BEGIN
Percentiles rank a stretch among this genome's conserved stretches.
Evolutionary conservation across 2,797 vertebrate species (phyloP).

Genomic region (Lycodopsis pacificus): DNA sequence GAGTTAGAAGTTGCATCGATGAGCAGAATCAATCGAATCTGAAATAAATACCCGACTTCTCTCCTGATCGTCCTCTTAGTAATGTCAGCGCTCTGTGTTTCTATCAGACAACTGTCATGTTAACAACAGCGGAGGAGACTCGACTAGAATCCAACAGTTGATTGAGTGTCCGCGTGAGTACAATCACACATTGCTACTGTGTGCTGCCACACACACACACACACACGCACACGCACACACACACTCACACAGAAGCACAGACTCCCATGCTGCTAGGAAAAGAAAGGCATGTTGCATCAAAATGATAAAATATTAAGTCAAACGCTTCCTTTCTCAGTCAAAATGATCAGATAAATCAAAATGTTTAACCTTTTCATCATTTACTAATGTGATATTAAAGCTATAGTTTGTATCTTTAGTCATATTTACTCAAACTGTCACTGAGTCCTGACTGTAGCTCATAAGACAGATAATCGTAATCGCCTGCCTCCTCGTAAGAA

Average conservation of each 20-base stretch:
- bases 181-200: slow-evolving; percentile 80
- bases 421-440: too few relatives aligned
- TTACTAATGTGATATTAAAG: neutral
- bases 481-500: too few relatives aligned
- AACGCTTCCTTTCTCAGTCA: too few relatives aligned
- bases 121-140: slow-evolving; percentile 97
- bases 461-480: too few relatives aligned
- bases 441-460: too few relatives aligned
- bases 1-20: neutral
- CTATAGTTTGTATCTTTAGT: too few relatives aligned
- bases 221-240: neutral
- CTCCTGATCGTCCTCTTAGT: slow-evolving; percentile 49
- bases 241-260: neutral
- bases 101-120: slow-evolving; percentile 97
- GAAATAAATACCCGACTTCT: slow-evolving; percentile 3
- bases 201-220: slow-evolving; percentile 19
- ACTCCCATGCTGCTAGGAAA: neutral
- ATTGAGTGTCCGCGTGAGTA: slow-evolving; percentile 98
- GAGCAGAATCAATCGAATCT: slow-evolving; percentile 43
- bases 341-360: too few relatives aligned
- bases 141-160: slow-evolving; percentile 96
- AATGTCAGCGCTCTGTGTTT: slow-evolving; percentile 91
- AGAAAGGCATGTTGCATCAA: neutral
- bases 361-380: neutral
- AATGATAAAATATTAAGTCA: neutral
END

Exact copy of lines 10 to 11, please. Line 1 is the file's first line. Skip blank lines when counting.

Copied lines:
- bases 121-140: slow-evolving; percentile 97
- bases 461-480: too few relatives aligned